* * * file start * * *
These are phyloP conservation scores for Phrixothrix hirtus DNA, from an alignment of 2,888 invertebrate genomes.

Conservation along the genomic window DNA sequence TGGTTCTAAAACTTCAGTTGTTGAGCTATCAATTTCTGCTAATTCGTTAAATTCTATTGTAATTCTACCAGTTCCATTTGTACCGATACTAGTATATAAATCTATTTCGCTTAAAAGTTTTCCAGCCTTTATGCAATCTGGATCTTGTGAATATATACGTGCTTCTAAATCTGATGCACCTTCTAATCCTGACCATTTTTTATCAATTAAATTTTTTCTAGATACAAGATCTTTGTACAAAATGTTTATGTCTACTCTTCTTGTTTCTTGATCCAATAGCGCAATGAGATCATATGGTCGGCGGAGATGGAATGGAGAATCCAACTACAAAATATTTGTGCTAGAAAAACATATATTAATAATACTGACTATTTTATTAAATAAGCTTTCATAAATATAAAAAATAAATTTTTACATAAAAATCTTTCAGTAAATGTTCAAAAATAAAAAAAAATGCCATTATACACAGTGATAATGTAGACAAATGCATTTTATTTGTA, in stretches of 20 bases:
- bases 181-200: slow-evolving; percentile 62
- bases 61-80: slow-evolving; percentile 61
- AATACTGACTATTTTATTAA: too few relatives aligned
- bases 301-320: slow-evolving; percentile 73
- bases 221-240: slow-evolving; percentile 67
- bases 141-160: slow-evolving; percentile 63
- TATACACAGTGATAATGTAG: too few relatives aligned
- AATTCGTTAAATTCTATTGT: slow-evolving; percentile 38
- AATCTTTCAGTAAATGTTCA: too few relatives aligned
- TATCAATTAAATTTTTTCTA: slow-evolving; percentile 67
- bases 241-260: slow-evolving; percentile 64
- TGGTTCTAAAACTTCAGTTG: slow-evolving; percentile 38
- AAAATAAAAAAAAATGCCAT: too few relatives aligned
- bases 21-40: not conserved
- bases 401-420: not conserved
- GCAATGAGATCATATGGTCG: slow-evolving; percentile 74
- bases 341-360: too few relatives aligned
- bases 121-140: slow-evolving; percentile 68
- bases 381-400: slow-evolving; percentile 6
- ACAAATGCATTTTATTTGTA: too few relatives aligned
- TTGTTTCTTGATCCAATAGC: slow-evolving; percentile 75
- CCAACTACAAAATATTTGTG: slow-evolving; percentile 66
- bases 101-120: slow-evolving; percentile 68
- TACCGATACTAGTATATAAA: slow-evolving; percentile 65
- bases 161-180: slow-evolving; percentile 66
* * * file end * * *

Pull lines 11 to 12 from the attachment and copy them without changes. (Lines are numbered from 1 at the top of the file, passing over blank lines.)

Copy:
- AATCTTTCAGTAAATGTTCA: too few relatives aligned
- TATCAATTAAATTTTTTCTA: slow-evolving; percentile 67